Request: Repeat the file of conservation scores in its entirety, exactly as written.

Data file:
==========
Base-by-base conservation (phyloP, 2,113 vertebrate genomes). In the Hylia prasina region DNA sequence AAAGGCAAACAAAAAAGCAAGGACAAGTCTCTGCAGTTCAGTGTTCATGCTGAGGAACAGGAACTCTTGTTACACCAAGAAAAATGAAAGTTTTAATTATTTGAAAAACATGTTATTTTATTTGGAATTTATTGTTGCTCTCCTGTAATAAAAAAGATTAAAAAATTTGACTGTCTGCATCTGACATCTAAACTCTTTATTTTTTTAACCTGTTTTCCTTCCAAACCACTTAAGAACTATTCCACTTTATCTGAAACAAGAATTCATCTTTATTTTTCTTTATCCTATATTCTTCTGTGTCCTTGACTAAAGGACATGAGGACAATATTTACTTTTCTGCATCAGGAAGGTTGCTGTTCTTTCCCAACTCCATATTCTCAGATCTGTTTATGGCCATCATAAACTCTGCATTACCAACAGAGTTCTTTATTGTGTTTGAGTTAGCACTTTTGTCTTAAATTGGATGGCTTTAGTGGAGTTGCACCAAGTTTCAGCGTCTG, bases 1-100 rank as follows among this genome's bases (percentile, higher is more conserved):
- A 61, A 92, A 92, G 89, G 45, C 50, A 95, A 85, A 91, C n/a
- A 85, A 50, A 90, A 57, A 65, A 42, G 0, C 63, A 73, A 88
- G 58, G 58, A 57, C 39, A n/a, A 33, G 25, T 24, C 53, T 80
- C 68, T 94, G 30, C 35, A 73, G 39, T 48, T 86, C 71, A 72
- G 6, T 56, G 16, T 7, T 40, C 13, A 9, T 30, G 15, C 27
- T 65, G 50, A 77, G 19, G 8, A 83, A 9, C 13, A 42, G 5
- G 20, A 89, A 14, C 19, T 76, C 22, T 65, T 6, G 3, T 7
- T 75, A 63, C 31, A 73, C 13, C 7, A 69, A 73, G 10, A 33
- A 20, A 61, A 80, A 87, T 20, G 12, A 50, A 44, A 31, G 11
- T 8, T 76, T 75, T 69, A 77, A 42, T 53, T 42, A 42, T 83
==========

Base-by-base conservation (phyloP, 2,113 vertebrate genomes). In the Hylia prasina region DNA sequence AAAGGCAAACAAAAAAGCAAGGACAAGTCTCTGCAGTTCAGTGTTCATGCTGAGGAACAGGAACTCTTGTTACACCAAGAAAAATGAAAGTTTTAATTATTTGAAAAACATGTTATTTTATTTGGAATTTATTGTTGCTCTCCTGTAATAAAAAAGATTAAAAAATTTGACTGTCTGCATCTGACATCTAAACTCTTTATTTTTTTAACCTGTTTTCCTTCCAAACCACTTAAGAACTATTCCACTTTATCTGAAACAAGAATTCATCTTTATTTTTCTTTATCCTATATTCTTCTGTGTCCTTGACTAAAGGACATGAGGACAATATTTACTTTTCTGCATCAGGAAGGTTGCTGTTCTTTCCCAACTCCATATTCTCAGATCTGTTTATGGCCATCATAAACTCTGCATTACCAACAGAGTTCTTTATTGTGTTTGAGTTAGCACTTTTGTCTTAAATTGGATGGCTTTAGTGGAGTTGCACCAAGTTTCAGCGTCTG, bases 1-100 rank as follows among this genome's bases (percentile, higher is more conserved):
- A 61, A 92, A 92, G 89, G 45, C 50, A 95, A 85, A 91, C n/a
- A 85, A 50, A 90, A 57, A 65, A 42, G 0, C 63, A 73, A 88
- G 58, G 58, A 57, C 39, A n/a, A 33, G 25, T 24, C 53, T 80
- C 68, T 94, G 30, C 35, A 73, G 39, T 48, T 86, C 71, A 72
- G 6, T 56, G 16, T 7, T 40, C 13, A 9, T 30, G 15, C 27
- T 65, G 50, A 77, G 19, G 8, A 83, A 9, C 13, A 42, G 5
- G 20, A 89, A 14, C 19, T 76, C 22, T 65, T 6, G 3, T 7
- T 75, A 63, C 31, A 73, C 13, C 7, A 69, A 73, G 10, A 33
- A 20, A 61, A 80, A 87, T 20, G 12, A 50, A 44, A 31, G 11
- T 8, T 76, T 75, T 69, A 77, A 42, T 53, T 42, A 42, T 83